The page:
Ten, perhaps five, years ago very few wine lovers outside Austria had even heard of Grüner Veltliner. Today, no self-respecting restaurant wine list, whether in New York or Hong Kong, can afford to be without at least one example of this, Austria's signature white wine grape.
I would submit that this is only partly because of Grüner Veltliner's undoubted inherent character and quality. Another reason Grüner Veltliner has impinged on the consciousness of the wine world recently is that the quality of all Austrian wines has become so excitingly and consistently high that no fine wine enthusiast can afford to ignore them. And since it is Austria's white wines that are even more distinctive than her reds, it is inevitable that the country's most planted grape variety will gain recognition - especially since Austria's other major white wine grape is Riesling, which has, unfortunately, not been an easy sell for half a century.
As a confirmed Riesling enthusiast, I was slow to recognise Grüner Veltliner's charms. For a long time I thought of it as a poor second to the great Riesling in Austria's wine lexicon. It took one of several significant blind tastings staged by Munich dentist and fine wine merchant Jan Paulson of www.rare-wine.com
to convince me that Grüner Veltliner was truly a great grape variety. It was an audacious exercise. In each case a panel of renowned wine tasters was invited to taste a range of top Austrian Grüner Veltliners mixed, in flights arranged by age, with top Chardonnay-based wines made around the world. Best of all, we in London were allowed to choose the opposition, so it included such names as Montrachet, Corton Charlemagne, Leflaive and Ramonet.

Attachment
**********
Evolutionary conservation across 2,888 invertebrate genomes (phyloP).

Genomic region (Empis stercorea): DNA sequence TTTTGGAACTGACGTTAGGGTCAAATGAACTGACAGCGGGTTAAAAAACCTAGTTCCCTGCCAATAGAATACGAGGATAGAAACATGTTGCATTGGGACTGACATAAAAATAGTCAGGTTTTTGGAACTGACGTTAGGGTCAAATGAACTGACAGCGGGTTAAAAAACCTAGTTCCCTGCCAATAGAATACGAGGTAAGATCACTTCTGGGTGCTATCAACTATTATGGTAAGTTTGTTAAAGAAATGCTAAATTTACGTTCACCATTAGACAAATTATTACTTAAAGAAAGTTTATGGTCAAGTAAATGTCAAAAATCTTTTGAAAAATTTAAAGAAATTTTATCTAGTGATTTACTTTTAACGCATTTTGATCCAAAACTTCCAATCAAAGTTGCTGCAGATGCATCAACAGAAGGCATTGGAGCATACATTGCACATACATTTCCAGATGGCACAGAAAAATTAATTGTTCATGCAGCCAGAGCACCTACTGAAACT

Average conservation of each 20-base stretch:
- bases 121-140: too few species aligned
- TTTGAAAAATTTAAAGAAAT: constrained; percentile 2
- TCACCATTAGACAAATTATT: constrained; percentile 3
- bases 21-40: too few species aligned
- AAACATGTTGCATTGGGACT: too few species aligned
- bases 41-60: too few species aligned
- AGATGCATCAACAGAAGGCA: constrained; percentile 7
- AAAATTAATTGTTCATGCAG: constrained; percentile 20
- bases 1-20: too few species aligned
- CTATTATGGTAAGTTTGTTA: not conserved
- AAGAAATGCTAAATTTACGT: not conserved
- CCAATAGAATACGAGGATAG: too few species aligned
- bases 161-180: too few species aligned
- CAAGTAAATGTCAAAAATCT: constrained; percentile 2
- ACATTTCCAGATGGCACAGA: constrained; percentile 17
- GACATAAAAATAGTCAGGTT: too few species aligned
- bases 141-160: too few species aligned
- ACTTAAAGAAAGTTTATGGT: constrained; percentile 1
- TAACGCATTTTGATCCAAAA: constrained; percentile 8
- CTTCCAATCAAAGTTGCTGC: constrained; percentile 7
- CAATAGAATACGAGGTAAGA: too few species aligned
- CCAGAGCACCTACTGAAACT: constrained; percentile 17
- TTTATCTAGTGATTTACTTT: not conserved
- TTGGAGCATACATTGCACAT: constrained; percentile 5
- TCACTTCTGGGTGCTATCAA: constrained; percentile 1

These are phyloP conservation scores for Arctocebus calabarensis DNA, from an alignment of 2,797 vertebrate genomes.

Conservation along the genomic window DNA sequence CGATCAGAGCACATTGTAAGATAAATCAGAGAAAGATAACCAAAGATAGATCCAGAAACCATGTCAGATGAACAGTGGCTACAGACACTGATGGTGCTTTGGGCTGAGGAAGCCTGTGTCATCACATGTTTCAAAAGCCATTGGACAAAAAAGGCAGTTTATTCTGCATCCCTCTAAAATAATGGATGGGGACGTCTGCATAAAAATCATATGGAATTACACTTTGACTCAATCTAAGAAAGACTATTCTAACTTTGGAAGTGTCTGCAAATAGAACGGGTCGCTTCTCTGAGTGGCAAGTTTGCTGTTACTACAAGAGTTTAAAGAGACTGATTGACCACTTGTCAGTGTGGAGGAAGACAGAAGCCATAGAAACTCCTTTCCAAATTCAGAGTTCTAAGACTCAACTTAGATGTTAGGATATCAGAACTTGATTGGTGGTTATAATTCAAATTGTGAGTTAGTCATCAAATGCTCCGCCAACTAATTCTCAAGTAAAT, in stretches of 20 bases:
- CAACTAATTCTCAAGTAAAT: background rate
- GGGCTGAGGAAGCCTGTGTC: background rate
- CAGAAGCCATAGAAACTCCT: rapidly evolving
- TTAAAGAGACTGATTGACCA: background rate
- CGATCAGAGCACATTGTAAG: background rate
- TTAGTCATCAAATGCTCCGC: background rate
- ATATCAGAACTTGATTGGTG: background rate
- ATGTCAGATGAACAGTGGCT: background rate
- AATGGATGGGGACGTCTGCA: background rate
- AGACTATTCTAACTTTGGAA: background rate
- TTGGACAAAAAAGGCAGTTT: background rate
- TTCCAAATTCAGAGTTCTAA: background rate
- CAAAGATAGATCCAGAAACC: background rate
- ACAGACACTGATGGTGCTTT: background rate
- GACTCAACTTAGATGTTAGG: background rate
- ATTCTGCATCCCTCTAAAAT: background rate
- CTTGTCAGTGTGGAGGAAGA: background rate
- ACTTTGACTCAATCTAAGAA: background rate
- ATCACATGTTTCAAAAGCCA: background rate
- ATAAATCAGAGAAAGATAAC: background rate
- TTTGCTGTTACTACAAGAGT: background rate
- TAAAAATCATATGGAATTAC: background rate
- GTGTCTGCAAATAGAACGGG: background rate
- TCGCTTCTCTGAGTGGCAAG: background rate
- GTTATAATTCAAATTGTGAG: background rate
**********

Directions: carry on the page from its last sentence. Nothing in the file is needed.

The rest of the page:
Before this London tasting
, I could not imagine it would be anything other than a walkover for Chardonnay in general and white burgundy in particular. After the tasting I could hardly believe the results
: seven of the top 10 places had been taken by Austrian wines, some Chardonnays but mainly Grüner Veltliners - but this was a result that replicated similar ones in the other, similar tastings. This proved to me that Grüner Veltliner is capable of producing very fine, full bodied wines well capable of ageing. The top wine of all was a Knoll Grüner Veltliner Smaragd Vinothekfü
llung 1990 which obviously had years more ahead of it - unlike many white burgundies of the same age.
Of course the Austrian examples in this tasting represented Grüner Veltliner at its best. When it's overcropped it has - like any other grape variety - much less character. But in general Grüner Veltliner produces very refreshing, tangy wines with a certain white pepper, dill, even gherkin character. The wines are spicy and interesting and in general this is because of the grape's own intrinsic qualities because the great majority of them, unlike Chardonnays, see no new oak. They are generally fermented in stainless steel and aged either in tanks or very old, large casks, although there have been recent experiments, not always successful, with barrique-aged Grüner Veltliner.